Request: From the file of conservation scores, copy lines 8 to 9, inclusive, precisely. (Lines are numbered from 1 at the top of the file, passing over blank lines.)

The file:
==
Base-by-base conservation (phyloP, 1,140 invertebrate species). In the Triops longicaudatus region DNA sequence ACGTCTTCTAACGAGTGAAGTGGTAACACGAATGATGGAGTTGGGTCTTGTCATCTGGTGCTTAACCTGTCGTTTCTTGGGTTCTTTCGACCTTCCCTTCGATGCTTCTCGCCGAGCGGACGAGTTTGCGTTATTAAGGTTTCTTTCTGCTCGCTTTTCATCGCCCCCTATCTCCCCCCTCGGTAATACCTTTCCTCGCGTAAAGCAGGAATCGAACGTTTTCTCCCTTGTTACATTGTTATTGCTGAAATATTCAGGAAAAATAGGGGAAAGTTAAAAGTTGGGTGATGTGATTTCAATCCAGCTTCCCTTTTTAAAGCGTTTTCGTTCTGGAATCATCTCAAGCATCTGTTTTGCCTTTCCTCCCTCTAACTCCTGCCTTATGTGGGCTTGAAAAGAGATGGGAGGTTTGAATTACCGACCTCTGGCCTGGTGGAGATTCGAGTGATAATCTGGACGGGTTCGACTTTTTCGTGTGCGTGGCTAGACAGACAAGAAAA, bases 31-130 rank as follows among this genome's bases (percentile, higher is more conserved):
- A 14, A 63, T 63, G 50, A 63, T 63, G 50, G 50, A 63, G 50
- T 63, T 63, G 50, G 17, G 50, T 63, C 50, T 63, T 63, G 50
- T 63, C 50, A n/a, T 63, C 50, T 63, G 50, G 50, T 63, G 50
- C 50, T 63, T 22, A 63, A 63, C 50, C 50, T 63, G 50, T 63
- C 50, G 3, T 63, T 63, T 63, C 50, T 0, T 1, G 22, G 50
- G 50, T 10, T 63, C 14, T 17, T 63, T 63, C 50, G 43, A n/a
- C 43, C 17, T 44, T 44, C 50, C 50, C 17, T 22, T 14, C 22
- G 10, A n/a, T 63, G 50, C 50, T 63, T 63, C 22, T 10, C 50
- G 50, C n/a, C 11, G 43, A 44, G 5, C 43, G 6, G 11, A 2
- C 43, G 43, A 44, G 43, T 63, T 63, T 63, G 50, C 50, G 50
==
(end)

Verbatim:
- C 43, C 17, T 44, T 44, C 50, C 50, C 17, T 22, T 14, C 22
- G 10, A n/a, T 63, G 50, C 50, T 63, T 63, C 22, T 10, C 50